I kinda neglected my blogging for the past week, due to my absence.
Anyway, I’ve started reading “Daily life in ancient Rome by Jérôme Carcopino (Penguin books), and I’ve noticed this interesting passage. I think we can draw quite a few similar lines. This is long but bare with me:
Pliny the Younger preached a tolerance or, if the word is preferred, a liberalism which appeals to us. But unhappily, the Romans failed to strike the happy mean. They were not content to lessen the old severity; they yielded to the impulse to become far too complaisant. Having given up the habit of controlling their children, they let the children govern them, and took pleasure in bleeding themselves white to gratify the expensive whims of their offspring. The result was that they were succeeded by a generation of idlers and wastrels like Philomusus, whose misadventure Martial recounts. This young man, having inherited his father’s entire fortune, suddenly found himself much worse off than when he had enjoyed his generous monthly allowance: “Your father, Philomusus, arranged to allow you 2,000 sesterce a month, and every day he handed you your allowance… Dying, he left you every penny. Your father has disinherited you, Philomusus.”
Unfortunately, it was not only the money matters that the price of over-individualism had to be paid. The fine edge of character had been blunted in the Rome if the second century. The stern face of the traditional pater familias had faded out; instead we see on every hand the flabby face of the son of the house, the eternal spoiled child of society, who has grown accustomed to luxury and lost all sense of discipline. Worse still, we see looming up the sinister face of the father who for love of gain does not hesitate to blight the hope of his race, and methodically to corrupt the adolescents whom it is his duty to bring up. Such was the case of the great advocate Regulus, the enemy of rival of Pliny the Younger. He had yielded to every caprice of his son. He installed for him an aviary where parrots chattered, blackbirds whistled, and nightingales sang. He bought him dogs of every breed. He sent to Gaul for ponies for him to ride and drive. And at the death of the boy’s mother, whose immense fortune had paid for these expensive gifts, the father hastened to emancipate his son, so that the young man might at once enjoy the full possession of his maternal inheritance. The youth abused it so indiscriminately that his foolish prodigality shortened his life. He died prematurely and what was left of his fortune reverted to his father. This is, no doubt, an extreme example, so singular and monstrous that Pliny is scandalized. That it should have been possible at all is enough. And it would not have been possible if the women had not been emancipated, as much or even worse than the children, from the family solidarity which the excercise of the patria potestas had imposed of old; the two perished together.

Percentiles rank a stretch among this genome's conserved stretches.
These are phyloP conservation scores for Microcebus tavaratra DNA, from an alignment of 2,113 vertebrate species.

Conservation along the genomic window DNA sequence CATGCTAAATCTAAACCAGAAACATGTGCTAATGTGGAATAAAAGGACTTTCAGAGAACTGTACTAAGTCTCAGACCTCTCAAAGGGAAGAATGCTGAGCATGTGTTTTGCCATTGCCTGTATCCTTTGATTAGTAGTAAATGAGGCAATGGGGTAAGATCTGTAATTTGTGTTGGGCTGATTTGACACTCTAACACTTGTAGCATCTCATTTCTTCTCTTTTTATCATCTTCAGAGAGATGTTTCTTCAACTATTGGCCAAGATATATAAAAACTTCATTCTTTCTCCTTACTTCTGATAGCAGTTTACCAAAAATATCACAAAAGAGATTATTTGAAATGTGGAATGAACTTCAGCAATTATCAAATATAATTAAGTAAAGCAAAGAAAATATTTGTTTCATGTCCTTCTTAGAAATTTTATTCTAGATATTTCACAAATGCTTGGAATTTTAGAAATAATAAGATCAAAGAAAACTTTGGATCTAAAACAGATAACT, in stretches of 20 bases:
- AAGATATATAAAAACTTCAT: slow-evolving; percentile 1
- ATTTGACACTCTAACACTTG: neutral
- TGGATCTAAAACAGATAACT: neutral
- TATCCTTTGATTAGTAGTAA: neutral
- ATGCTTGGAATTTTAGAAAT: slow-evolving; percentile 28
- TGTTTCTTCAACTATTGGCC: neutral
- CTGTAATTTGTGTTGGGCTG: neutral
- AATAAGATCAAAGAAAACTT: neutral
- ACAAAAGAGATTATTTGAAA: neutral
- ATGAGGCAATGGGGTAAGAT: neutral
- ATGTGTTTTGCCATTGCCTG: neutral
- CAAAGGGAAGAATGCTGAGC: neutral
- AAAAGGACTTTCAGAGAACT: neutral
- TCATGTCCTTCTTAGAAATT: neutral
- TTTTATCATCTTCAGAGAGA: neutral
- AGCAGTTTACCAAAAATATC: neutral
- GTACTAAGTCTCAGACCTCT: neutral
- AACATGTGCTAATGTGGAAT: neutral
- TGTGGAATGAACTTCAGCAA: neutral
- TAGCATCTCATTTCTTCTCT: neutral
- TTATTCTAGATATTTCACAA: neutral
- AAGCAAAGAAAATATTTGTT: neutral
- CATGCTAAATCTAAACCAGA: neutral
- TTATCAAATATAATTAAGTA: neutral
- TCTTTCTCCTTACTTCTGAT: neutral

I feel like we’re in a similar era.